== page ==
Apparently, I'm not the only journalist interested in the faith of Detroit Tigers pitchers.
To refresh those who haven't committed all my baseball stories to memory: A few years ago, I interviewed Tigers pitcher Daniel Norris about his baptism in his uniform as a high school player.
Just a few weeks ago, I interviewed a different Tigers pitcher — Michael Fulmer — about the role of faith in his approach to baseball and life, including his offseason job as a part-time plumber.
And now — thanks to my friend Ron Hadfield, one of the world's most devoted Detroit fans — I have come across a feature about the faith of yet another Tigers pitcher: Matthew Boyd.
The recent Detroit Free Press story notes that Boyd has "raised his game."
How'd he do it?
Let's check out the subhead:
Family, faith, fatherhood have helped take Matthew Boyd to a new level over his eight starts for the Detroit Tigers this season
Alrighty. That sounds like a religion story.
Often, we at GetReligion complain about holy ghosts in sports stories. But in this case, give the Free Press credit for its willingness to focus on that angle.
The paper even quotes Boyd's pastor up high:
SEATTLE — Nicholas Castellanos stood in the visitor’s clubhouse at Safeco Field on Thursday night and began shouting to nobody in particular, as he watched replays of Matthew Boyd’s latest start for the Detroit Tigers.
“Matthew Boyd ain’t a secret,” Castellanos said. “Cat’s out of the bag.”
What’s also no secret, in addition to the quality starts Boyd has given the Tigers in the majority of his appearances in 2018, is how fatherhood has changed him for the better since Meira Joy Boyd entered the world July 27, 2017.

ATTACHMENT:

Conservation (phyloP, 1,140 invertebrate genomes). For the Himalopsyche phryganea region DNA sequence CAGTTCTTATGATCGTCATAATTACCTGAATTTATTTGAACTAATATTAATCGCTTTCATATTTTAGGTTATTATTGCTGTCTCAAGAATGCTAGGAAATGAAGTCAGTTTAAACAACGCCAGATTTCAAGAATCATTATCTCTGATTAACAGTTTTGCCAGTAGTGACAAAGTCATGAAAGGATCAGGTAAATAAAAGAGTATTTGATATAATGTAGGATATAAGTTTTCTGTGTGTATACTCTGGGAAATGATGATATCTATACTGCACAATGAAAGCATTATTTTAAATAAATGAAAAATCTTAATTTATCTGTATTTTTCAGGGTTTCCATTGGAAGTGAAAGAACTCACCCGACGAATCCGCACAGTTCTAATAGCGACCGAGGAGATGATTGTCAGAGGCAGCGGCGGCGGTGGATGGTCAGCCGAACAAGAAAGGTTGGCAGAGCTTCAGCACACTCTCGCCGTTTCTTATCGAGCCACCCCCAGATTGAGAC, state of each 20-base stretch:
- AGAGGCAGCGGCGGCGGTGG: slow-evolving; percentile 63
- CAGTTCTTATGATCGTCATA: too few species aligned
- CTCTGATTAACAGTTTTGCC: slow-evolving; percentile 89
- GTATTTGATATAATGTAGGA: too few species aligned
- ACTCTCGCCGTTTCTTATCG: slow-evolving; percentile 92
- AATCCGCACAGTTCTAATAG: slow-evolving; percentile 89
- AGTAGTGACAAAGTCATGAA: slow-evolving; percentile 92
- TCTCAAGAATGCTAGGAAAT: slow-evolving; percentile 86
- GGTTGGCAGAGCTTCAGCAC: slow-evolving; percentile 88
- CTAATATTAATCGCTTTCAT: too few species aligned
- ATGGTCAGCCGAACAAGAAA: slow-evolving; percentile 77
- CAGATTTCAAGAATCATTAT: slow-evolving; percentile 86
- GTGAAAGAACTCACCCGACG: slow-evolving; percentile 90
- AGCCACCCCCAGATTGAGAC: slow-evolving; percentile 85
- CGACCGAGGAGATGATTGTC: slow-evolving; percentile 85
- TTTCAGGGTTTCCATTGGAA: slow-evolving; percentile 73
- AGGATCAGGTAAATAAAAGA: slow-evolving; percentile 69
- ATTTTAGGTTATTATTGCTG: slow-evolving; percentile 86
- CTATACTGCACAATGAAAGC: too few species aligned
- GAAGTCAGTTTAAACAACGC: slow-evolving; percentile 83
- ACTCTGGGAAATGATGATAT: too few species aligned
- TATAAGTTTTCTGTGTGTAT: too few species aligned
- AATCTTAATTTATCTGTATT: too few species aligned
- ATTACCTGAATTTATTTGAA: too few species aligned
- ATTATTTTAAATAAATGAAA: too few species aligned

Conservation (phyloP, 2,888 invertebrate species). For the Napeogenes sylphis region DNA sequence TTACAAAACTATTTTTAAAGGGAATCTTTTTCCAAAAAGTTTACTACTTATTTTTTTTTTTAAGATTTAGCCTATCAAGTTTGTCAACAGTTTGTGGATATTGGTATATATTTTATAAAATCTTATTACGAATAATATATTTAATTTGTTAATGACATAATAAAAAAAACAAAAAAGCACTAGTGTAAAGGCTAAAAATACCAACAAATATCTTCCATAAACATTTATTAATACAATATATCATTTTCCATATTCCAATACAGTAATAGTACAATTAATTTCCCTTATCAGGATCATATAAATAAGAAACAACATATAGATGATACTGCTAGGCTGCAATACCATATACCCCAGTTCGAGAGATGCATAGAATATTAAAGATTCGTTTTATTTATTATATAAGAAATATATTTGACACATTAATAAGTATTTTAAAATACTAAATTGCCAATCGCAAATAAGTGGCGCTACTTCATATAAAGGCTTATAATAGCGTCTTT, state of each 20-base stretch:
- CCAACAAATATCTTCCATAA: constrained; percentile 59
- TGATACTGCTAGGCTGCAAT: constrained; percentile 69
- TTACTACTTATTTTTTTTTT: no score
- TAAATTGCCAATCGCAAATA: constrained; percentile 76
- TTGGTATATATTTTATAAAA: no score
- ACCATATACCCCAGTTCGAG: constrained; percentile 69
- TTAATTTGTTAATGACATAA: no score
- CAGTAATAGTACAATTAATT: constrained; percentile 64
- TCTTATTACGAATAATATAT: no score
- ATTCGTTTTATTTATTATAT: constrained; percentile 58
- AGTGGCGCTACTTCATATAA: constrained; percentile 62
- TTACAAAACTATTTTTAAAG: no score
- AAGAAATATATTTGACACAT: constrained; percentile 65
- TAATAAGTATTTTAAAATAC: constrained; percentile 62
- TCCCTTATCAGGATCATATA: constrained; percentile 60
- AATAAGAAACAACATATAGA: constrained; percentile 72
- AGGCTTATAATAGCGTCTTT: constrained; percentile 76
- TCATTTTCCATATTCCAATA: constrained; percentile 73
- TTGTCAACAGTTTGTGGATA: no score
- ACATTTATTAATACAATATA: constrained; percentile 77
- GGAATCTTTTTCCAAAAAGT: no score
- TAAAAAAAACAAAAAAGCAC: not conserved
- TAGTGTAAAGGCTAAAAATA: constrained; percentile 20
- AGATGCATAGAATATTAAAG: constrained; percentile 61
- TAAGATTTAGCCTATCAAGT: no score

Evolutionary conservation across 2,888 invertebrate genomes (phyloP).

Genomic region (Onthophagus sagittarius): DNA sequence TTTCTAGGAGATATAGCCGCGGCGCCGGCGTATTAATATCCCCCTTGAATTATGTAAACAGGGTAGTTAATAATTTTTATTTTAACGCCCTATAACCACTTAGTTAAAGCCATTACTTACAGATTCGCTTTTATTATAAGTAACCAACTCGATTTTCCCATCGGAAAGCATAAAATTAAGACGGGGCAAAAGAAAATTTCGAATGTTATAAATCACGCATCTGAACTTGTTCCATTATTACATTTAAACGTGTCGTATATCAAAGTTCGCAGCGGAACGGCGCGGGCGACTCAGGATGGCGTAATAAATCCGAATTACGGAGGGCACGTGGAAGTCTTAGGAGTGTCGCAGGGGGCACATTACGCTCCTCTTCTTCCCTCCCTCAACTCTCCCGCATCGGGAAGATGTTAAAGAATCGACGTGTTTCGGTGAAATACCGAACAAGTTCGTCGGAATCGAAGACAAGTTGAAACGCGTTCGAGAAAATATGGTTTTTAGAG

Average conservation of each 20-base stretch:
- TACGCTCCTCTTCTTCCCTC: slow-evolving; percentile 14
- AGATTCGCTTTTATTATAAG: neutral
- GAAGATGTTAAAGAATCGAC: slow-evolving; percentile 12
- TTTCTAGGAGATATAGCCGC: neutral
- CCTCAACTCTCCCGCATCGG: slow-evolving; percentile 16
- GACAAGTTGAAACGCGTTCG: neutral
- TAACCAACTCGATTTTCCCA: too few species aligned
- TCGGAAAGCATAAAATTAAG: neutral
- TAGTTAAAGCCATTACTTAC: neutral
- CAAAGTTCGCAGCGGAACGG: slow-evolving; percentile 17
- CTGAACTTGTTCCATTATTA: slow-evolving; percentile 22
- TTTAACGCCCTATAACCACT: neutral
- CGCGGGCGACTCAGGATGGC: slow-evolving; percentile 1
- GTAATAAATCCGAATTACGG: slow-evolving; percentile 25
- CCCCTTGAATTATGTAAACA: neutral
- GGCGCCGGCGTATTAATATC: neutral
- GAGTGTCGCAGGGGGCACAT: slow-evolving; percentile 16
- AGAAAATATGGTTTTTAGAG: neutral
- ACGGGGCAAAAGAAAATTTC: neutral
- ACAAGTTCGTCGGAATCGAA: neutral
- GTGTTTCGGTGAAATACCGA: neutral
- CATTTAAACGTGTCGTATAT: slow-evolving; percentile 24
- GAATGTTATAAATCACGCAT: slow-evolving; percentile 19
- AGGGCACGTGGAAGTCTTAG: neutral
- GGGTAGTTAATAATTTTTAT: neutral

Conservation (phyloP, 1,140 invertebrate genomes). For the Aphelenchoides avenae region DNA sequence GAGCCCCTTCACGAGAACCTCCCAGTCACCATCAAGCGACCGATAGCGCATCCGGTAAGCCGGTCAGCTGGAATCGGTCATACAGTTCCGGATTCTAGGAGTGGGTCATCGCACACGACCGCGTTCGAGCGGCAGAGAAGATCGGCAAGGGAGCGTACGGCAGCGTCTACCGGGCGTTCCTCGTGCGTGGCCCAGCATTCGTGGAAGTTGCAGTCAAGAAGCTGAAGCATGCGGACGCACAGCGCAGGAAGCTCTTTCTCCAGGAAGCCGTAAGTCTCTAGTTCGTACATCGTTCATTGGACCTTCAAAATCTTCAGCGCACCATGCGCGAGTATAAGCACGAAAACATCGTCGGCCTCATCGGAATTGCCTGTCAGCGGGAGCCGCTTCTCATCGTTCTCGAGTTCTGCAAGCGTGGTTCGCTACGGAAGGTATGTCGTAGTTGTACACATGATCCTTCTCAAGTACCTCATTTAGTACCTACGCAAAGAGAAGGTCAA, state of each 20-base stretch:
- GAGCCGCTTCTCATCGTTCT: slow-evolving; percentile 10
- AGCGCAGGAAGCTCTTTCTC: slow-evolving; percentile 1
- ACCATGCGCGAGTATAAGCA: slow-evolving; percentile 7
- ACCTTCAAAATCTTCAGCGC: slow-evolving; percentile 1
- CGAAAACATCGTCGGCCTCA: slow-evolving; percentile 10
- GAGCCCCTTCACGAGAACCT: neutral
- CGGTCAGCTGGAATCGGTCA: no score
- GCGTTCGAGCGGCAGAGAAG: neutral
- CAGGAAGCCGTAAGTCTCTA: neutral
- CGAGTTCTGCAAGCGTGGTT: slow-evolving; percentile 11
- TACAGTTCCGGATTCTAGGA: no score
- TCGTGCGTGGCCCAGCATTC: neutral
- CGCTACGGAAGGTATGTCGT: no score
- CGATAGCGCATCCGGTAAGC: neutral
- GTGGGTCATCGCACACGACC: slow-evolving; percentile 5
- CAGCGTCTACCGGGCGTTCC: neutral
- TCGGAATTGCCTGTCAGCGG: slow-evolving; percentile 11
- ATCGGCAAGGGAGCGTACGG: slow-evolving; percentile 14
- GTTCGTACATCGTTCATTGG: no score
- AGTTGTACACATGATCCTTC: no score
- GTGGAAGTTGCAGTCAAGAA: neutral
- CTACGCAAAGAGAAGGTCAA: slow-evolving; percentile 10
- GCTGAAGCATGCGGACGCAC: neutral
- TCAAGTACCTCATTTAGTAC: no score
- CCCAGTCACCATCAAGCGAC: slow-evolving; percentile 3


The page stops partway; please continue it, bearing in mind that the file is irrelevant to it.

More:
“He gets his priorities right," Jeff Vanderstelt, the lead pastor at Doxa Church in Bellevue, Wash., said of Boyd.
Vanderstelt sat in Section 134 on Thursday night with Boyd's family.
"His relationship with God is No. 1," Vanderstelt said. "His wife and his kid are No. 2 and then baseball is third. That’s one of the reasons he does well, because he gets the things that matter most in order. And then he can go out and play. It doesn’t have to be everything. Which, I think, frees a guy up to play to the best of his abilities.”
Vanderstelt reflected on the man he’s grown to respect more and more as the years roll on.
Some more good faith-related content from the piece:
Told of Vanderstelt’s comments, Boyd said: “Well, that’s flattering. That’s God’s grace in me. That’s not my own doing. That’s completely God and working in me and giving me grace. I haven’t been that way. I’ve been quite the opposite in the past. It’s a daily walk, a daily battle.”
Lisa Boyd, Matthew's mother, said fatherhood has given her son better perspective on who he wants to be.
"He's always been an old soul and a compassionate soul," she said. "He continues to strive to be his best self. He's probably more self aware now that he has a child, of being the best person that he can, the person that God created him to be and embracing every little moment of each day. The opportunity he has to touch people."
Boyd, 27, remains active in the church, and mentors youth from his home state.
I wish the Free Press had included just a few more details about Boyd's faith journey and background. In other words, how did he get — from a religious perspective — where he is today in how he views his Christianity and its importance in his life?
But overall, it's a real nice piece, especially considering how often sports stories tend to ignore the faith angle.